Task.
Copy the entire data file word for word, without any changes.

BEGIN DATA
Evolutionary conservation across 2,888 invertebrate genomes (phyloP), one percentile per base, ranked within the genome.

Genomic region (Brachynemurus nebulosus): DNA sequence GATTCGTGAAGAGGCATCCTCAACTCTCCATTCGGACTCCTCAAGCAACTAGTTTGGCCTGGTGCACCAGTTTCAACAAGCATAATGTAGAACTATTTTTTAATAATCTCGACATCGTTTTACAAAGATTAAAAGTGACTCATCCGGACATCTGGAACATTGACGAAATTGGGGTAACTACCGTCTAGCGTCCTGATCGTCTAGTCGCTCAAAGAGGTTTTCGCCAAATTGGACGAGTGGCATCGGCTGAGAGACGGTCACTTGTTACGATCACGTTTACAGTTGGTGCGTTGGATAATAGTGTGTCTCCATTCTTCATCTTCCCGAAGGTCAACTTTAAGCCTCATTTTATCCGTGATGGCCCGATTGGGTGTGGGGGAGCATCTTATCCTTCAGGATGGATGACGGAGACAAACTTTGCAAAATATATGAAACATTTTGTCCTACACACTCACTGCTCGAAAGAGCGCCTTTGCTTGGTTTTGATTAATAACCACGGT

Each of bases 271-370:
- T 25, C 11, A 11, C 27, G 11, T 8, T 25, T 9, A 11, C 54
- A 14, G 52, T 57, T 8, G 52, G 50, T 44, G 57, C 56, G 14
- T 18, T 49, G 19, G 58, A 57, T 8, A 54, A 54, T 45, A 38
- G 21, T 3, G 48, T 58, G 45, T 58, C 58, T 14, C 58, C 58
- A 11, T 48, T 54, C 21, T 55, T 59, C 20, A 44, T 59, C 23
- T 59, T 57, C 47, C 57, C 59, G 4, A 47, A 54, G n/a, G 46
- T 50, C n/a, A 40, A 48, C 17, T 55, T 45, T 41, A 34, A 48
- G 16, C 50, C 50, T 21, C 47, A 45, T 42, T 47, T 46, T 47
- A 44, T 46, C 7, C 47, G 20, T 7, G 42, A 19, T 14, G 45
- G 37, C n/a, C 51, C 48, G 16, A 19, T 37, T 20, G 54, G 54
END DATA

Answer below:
Evolutionary conservation across 2,888 invertebrate genomes (phyloP), one percentile per base, ranked within the genome.

Genomic region (Brachynemurus nebulosus): DNA sequence GATTCGTGAAGAGGCATCCTCAACTCTCCATTCGGACTCCTCAAGCAACTAGTTTGGCCTGGTGCACCAGTTTCAACAAGCATAATGTAGAACTATTTTTTAATAATCTCGACATCGTTTTACAAAGATTAAAAGTGACTCATCCGGACATCTGGAACATTGACGAAATTGGGGTAACTACCGTCTAGCGTCCTGATCGTCTAGTCGCTCAAAGAGGTTTTCGCCAAATTGGACGAGTGGCATCGGCTGAGAGACGGTCACTTGTTACGATCACGTTTACAGTTGGTGCGTTGGATAATAGTGTGTCTCCATTCTTCATCTTCCCGAAGGTCAACTTTAAGCCTCATTTTATCCGTGATGGCCCGATTGGGTGTGGGGGAGCATCTTATCCTTCAGGATGGATGACGGAGACAAACTTTGCAAAATATATGAAACATTTTGTCCTACACACTCACTGCTCGAAAGAGCGCCTTTGCTTGGTTTTGATTAATAACCACGGT

Each of bases 271-370:
- T 25, C 11, A 11, C 27, G 11, T 8, T 25, T 9, A 11, C 54
- A 14, G 52, T 57, T 8, G 52, G 50, T 44, G 57, C 56, G 14
- T 18, T 49, G 19, G 58, A 57, T 8, A 54, A 54, T 45, A 38
- G 21, T 3, G 48, T 58, G 45, T 58, C 58, T 14, C 58, C 58
- A 11, T 48, T 54, C 21, T 55, T 59, C 20, A 44, T 59, C 23
- T 59, T 57, C 47, C 57, C 59, G 4, A 47, A 54, G n/a, G 46
- T 50, C n/a, A 40, A 48, C 17, T 55, T 45, T 41, A 34, A 48
- G 16, C 50, C 50, T 21, C 47, A 45, T 42, T 47, T 46, T 47
- A 44, T 46, C 7, C 47, G 20, T 7, G 42, A 19, T 14, G 45
- G 37, C n/a, C 51, C 48, G 16, A 19, T 37, T 20, G 54, G 54